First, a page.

“There’s no doubt that the Passive House approach works. Experience shows that buildings constructed to the standard do use dramatically less energy than conventional structures. They offer excellent air quality, resist excessive solar heating, and maintain comfortable levels of temperature and humidity with little effort on the part of their occupants. ”
(author’s note: Below, Gibson refers to “hiring a Passive House consultant is sort of like bringing in a mechanical engineer to work with the builder and architect to design the heating system“. This is where the rubber meets the road when selecting a builder. This statement creates a good example for hiring a design + build company which has a certified Passive House consultant on the design team. In our case, having a certified PH consultant as our lead designer, we’ve found this to greatly streamline our entire development process which ultimately keeps costs down ).
Does certification matter? Alan Gibson is among the few builders who have completed a certified Passive House project without formal training. The three-bedroom SIP structure, built at a cost of $160 per square foot, was constructed as a prototype for a 36-unit co-housing project that’s still in the planning stage, and it now serves as office space for Gibson and his partner.
“Hiring a Passive House consultant is sort of like bringing in a mechanical engineer to work with the builder and architect to design the heating system,” Gibson says. “But we decided not to do it that way. We’ve used a lot of energy-modeling software, so we just got the PHPP and started filling out the spreadsheet. The training would definitely have made it easier, but we were able to do it on our own.”
Gibson’s company, G-O Logic Homes, has other Passive House projects in the works as well. It was recently awarded a contract to build a Passive House–certified residence hall at a local college. “We wanted to be the first Passive House in Maine, and we get a certain amount of mileage from that,” Gibson says.
Still, he doubts that the term “Passive House” is familiar enough to make much of an impression on the public at large. “What really gets people excited is hearing that we can build them a house they can heat with the equivalent of a couple of hair dryers,” he says. “If you said anything about kilowatt hours per square meter, they’d say, ‘huh?’” For the time being, Gibson suggests, builders in some markets might consider using the Passive House building methods and planning software without seeking certification – and without holding energy use to the extremely low level called for by the standard.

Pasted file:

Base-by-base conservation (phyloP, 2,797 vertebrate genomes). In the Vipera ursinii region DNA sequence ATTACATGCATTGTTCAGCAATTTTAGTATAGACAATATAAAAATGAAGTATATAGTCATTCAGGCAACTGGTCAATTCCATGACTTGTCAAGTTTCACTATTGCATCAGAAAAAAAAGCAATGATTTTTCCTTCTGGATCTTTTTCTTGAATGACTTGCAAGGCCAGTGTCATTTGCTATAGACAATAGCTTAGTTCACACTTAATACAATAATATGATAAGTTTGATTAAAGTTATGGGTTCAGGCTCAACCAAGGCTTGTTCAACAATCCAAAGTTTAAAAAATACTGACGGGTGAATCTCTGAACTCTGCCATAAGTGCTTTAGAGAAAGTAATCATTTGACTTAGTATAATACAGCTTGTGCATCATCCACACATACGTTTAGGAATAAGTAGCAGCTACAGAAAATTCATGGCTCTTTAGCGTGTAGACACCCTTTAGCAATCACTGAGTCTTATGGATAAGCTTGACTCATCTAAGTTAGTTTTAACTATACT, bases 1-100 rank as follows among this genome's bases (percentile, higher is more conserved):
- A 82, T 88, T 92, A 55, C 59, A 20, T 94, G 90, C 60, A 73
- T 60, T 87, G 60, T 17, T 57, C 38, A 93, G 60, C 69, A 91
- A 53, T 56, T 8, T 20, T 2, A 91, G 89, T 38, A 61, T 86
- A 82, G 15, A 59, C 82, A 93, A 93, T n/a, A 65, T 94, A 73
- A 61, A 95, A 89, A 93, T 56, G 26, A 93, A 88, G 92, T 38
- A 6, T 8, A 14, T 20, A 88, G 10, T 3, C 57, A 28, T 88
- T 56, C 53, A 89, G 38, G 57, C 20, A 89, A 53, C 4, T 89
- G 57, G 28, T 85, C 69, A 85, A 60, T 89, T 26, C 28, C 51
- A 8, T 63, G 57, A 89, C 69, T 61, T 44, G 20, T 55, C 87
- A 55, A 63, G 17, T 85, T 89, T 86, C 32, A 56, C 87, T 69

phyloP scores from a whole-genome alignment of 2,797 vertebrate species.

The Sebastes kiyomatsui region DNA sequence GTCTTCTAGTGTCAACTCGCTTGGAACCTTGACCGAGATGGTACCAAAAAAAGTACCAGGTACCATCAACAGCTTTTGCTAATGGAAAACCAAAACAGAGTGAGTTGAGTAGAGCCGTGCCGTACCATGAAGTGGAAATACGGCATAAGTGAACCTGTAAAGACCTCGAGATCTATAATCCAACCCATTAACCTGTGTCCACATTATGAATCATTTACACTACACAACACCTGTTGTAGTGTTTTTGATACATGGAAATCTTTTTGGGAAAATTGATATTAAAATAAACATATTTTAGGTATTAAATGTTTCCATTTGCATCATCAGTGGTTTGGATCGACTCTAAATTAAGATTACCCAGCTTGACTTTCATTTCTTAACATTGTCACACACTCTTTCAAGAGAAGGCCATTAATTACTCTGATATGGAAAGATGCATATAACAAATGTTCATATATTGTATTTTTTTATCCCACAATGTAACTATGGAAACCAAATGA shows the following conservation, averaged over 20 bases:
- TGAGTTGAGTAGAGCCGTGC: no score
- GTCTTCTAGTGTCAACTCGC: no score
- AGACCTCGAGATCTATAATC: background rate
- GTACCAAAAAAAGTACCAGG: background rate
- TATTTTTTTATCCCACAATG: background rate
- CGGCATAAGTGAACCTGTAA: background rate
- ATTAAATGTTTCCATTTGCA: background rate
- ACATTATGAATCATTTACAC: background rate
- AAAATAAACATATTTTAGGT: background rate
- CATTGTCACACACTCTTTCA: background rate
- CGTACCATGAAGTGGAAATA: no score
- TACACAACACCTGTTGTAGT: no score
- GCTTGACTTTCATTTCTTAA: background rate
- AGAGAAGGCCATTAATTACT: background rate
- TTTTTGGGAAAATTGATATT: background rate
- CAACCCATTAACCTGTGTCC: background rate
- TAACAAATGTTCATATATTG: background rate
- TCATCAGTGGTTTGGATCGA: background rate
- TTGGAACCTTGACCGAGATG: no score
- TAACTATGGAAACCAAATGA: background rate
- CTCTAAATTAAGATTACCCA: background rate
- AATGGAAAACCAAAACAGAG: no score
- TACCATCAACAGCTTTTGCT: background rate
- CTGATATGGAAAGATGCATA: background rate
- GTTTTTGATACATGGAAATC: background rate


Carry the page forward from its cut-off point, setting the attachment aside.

“If someone came along and wanted us to build them a certified Passive House we’d be happy to do that,” Gibson says. “But if someone had a lesser energy goal, we’d be happy to do that, too.” It’s possible, he observes, to fall far short of the strict Passive House standard and still have a very efficient house. “I did some numbers once, and as I recall, the difference between meeting the standard for heating and using half again as much as it allowed was a matter of something like $100 worth of heat over the course of a year.”
Paddling into the mainstream. As freshly credentialed Passive House consultants continue to emerge from the PHIUS training program, it will be interesting to see what the next few years bring. Klingenberg believes that the steady increase in the number of certified consultants will jump-start demand for their services. “Consultants have an interest in getting a certified project done,” she says. “To keep their certification, they need to finish a project within two years. We want to focus on training people who will use it.”
The strategy seems to be paying off. According to Klingenberg, more than 100 Passive Houses are under construction or in the process of having their plans pre-certified. “Things are happening fast,” she says. “It took many years to get to this point in Europe. In the U.S., growth is already exponential.”
There are an estimated 25,000 Passive Houses in Europe, most of them in Germany and Scandinavia. While even that is a relatively modest number, it has attracted the attention of building-product manufacturers. Passive House builders in Europe have a wide range of mission-specific products and material at their disposal, such as foams, tapes, sealants, and spectacularly well-insulated (and expensive) wood-framed windows. Hvac equipment designed to handle extremely low heating and cooling loads is also widely available overseas, including so-called “magic box” appliances, which combine an air-source heat pump, a heat-recovery ventilator, and a hot-water tank in one engineered package. Passive House boosters are hoping that a similar “mainstreaming” process could happen here, and that it will lead to thousands of U.S. and Canadian Passive Houses within a very few years. – Jon Vara
Posted on February 17, 2011